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028: Eric on living with Cystic Fibrosis

Uninvisible Pod

028: Eric on living with Cystic Fibrosis

Eric is originally from Philadelphia, PA, and was born with cystic fibrosis. Diagnosed at the age of 1, his original life expectancy was between 10-14 years. As advances in medical…
June 26, 2019
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028: Eric on living with Cystic Fibrosis

Eric is originally from Philadelphia, PA, and was born with cystic fibrosis. Diagnosed at the age of 1, his original life expectancy was between 10-14 years. As advances in medical treatment have moved forward, so has his life expectancy…so much so that Eric has now, at 41, surpassed his doctors’ hopes. He moved to Southern California as an adult to take advantage of the statewide Genetically Handicapped Persons Program, which enables him to get his treatments and medications fully covered by insurance. Rather appropriately, he has channeled his passion for environmentalism – and the idea of creating pathways to combat climate change – into a career as a solar engineer. You may hear him cough periodically in this interview, which is one of the symptoms of living with CF – as mucus builds up in the lungs, he has to cough it loose. 

In this episode, we dive into…. 

– what cystic fibrosis is and how it affects the body 

– that when Eric was born, the life expectancy for patients was 10-14 years; that advances in treatment have increased his life expectancy greatly – and he has now surpassed doctors’ expectations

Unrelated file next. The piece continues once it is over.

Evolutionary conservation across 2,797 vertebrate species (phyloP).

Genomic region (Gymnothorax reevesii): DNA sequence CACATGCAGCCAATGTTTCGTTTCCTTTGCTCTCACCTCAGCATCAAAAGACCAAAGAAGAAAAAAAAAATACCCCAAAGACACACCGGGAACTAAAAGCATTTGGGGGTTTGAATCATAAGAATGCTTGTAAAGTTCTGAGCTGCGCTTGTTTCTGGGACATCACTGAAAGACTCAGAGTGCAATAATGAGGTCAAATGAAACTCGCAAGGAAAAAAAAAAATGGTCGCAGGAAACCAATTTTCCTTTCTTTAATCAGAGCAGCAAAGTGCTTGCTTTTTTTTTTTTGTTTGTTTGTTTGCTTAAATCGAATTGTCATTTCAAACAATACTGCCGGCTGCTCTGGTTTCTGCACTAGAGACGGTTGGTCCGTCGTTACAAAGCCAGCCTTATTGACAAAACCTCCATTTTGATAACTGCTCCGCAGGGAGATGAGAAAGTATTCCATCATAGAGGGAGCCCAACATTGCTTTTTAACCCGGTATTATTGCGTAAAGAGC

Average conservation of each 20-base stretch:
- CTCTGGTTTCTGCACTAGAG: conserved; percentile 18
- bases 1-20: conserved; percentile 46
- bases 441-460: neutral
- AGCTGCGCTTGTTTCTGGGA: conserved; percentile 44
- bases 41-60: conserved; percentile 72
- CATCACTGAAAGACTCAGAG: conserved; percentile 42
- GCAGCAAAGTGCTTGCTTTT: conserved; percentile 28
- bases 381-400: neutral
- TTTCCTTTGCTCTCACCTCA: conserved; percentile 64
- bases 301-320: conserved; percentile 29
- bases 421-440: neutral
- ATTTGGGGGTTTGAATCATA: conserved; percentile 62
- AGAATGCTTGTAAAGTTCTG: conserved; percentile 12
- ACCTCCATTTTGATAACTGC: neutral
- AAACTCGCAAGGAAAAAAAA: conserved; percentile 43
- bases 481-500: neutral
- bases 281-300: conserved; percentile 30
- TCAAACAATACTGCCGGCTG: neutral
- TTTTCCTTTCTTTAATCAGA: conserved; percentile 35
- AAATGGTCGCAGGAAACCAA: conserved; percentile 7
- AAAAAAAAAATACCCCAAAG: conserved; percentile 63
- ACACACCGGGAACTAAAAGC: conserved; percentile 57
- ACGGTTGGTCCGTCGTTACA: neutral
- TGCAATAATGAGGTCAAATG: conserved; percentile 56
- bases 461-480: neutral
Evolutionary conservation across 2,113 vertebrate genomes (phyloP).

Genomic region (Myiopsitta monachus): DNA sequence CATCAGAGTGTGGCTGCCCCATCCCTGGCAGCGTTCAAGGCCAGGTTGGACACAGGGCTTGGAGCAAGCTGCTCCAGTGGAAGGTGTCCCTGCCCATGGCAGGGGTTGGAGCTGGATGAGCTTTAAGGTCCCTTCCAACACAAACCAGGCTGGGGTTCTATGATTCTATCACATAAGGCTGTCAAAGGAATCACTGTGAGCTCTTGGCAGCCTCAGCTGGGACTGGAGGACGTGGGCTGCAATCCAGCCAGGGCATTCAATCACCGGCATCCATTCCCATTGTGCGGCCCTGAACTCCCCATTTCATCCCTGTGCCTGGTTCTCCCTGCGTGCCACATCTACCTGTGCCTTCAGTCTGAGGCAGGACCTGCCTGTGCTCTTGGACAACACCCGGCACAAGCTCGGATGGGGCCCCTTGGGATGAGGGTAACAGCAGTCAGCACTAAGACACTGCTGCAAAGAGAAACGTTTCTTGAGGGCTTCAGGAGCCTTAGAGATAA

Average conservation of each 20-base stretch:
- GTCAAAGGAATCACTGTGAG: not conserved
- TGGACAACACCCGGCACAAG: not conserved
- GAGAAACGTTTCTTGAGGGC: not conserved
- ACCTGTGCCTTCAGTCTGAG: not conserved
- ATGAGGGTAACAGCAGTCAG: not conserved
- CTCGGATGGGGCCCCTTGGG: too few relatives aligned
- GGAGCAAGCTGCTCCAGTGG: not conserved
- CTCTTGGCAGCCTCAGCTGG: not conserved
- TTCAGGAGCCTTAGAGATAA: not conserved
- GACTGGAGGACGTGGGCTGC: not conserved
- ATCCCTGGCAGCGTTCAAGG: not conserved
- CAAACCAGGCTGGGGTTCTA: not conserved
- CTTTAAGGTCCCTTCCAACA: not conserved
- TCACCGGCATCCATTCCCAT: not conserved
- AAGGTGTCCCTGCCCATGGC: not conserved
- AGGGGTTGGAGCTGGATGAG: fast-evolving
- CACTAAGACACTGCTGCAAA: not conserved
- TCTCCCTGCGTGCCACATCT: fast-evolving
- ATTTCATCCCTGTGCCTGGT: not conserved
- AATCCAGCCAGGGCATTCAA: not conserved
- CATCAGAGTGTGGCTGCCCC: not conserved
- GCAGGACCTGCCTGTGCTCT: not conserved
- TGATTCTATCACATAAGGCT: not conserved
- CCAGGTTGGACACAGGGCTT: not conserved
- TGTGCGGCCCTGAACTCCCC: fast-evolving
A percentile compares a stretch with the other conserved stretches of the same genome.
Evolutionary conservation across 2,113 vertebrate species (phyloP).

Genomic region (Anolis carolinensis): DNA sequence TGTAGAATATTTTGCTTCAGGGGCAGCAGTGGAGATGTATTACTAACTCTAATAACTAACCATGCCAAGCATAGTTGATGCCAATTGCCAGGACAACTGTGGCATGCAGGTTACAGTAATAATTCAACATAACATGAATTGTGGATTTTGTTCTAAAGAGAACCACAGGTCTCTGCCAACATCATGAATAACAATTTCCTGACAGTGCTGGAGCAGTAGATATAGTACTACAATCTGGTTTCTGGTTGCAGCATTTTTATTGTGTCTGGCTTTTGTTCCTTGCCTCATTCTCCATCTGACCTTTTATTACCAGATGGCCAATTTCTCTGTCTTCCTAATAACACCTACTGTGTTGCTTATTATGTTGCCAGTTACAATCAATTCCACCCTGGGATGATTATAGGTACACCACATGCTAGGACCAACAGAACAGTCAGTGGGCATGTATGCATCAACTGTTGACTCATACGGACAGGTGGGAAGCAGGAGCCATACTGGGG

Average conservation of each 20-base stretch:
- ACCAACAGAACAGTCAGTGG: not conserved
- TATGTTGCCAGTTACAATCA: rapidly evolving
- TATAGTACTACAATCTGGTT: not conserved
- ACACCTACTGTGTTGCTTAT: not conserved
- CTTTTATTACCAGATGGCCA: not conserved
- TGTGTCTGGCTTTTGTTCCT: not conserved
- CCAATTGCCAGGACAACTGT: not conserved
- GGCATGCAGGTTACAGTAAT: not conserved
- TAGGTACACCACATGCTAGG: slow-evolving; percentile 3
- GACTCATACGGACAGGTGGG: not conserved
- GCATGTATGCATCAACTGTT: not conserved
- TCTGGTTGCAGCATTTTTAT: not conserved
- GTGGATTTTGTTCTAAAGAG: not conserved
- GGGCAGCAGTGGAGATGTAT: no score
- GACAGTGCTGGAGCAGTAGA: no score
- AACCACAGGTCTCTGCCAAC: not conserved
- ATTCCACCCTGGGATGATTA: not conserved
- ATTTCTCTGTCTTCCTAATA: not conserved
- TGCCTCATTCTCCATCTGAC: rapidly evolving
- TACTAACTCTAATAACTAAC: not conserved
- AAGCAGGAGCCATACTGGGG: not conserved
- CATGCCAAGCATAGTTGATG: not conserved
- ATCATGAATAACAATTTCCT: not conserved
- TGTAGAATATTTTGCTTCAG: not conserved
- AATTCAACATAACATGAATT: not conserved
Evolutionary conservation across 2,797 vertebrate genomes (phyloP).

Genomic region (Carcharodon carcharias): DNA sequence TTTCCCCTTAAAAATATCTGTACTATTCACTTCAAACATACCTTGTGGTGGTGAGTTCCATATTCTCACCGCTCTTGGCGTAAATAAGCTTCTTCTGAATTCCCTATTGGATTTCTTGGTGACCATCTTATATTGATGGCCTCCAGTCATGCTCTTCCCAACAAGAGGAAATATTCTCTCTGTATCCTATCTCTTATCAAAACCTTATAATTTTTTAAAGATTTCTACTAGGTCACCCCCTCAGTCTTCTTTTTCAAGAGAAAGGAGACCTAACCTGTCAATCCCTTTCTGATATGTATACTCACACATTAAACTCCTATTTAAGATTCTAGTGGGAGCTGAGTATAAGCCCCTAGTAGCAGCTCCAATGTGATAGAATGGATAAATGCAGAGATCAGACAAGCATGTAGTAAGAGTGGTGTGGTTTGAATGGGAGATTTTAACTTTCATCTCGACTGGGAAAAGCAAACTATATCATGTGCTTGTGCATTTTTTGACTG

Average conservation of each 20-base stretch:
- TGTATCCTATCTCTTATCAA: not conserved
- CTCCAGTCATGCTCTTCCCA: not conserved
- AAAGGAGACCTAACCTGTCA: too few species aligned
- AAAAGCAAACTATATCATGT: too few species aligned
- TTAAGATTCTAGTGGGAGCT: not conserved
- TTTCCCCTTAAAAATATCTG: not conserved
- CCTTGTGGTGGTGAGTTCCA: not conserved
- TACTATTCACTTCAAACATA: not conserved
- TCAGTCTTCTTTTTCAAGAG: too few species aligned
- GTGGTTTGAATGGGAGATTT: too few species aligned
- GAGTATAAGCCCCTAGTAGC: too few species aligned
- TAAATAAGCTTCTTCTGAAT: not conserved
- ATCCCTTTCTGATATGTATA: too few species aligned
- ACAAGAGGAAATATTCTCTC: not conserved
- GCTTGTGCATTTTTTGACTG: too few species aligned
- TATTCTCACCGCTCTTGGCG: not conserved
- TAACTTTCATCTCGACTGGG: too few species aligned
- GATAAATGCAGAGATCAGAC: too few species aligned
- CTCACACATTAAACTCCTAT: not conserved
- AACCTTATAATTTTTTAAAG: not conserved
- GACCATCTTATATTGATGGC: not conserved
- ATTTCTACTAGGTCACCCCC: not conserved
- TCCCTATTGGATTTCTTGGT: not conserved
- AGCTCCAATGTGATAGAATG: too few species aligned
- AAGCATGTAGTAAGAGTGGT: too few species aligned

– how he was initially diagnosed at the age of 1 

– that CF affects the exocrine glands, which can include the digestion – as well as the pancreas and lungs 

– that he takes 80+ pills a day to survive 

–  the Genetically Handicapped Persons Program, and how he moved to CA to take part in this program and get his treatments and medications fully covered by insurance 

– that his parents were not only active fundraisers for CF awareness, research, and treatment; but that his mom ended up going to nursing school and becoming a CF clinic nurse 

– where we can find out more about CF: through the archived video blogs of the late Claire Wineland 

– that it takes him at least 2 hours/day to complete his treatments, and he has to adjust his lifestyle around it 

– that he has worked part-time for most of the last decade in order to effectively manage his health – to manage his stress 

– that there are varying levels of CF severity – some patients only have GI problems, and no lung issues; others aren’t diagnosed until they are in their 40s or 50s 

– that he had part of his lung removed at the age of 11 because it was a source of repeated infection; after this surgery, he went several years without being admitted to the hospital with an infection 

– that he developed a community during his hospital stays, and he looked forward to seeing his friends during his visits 

– “the world kind of absolves you of responsibility when you go to the hospital” 

– that to his knowledge, he is the only one of his peers from growing up who has survived CF 

– the emotional toll of losing friends so young 

– that he learned to be his own health advocate at an early age 

– that CF doesn’t define who he is – it’s an aspect of his lifestyle 

– that his work is a source of inspiration, and an area in which he’s willing to spend his limited time 

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